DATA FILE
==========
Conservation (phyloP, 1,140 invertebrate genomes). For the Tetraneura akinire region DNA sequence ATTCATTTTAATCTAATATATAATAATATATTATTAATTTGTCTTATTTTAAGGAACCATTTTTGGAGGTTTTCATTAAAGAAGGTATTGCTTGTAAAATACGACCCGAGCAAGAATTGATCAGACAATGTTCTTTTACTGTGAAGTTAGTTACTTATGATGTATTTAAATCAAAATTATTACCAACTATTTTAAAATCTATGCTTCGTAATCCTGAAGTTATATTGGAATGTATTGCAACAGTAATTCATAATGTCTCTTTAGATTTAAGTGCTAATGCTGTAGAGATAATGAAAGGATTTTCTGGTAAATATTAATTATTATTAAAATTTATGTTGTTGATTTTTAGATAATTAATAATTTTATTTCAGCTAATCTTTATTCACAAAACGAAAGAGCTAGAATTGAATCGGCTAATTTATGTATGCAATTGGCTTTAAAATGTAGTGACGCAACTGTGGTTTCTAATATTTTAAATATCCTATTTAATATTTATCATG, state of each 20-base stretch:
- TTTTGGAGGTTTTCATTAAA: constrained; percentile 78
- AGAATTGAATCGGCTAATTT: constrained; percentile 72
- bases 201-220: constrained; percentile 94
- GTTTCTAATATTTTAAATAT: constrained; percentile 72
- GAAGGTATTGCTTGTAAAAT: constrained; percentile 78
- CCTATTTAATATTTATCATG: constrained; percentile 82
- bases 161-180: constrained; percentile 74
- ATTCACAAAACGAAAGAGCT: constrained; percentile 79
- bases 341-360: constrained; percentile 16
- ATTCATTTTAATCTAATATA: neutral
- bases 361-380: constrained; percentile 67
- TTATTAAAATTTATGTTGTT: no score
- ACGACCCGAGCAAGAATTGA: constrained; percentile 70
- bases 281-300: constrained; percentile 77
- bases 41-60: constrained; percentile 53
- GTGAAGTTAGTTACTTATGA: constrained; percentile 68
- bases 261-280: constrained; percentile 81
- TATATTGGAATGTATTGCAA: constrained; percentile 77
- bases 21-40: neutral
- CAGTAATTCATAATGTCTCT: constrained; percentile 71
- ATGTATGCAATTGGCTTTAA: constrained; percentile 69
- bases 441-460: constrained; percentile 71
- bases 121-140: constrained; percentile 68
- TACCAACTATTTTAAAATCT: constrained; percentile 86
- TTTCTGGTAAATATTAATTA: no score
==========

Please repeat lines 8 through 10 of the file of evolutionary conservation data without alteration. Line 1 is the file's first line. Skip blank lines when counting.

- bases 161-180: constrained; percentile 74
- ATTCACAAAACGAAAGAGCT: constrained; percentile 79
- bases 341-360: constrained; percentile 16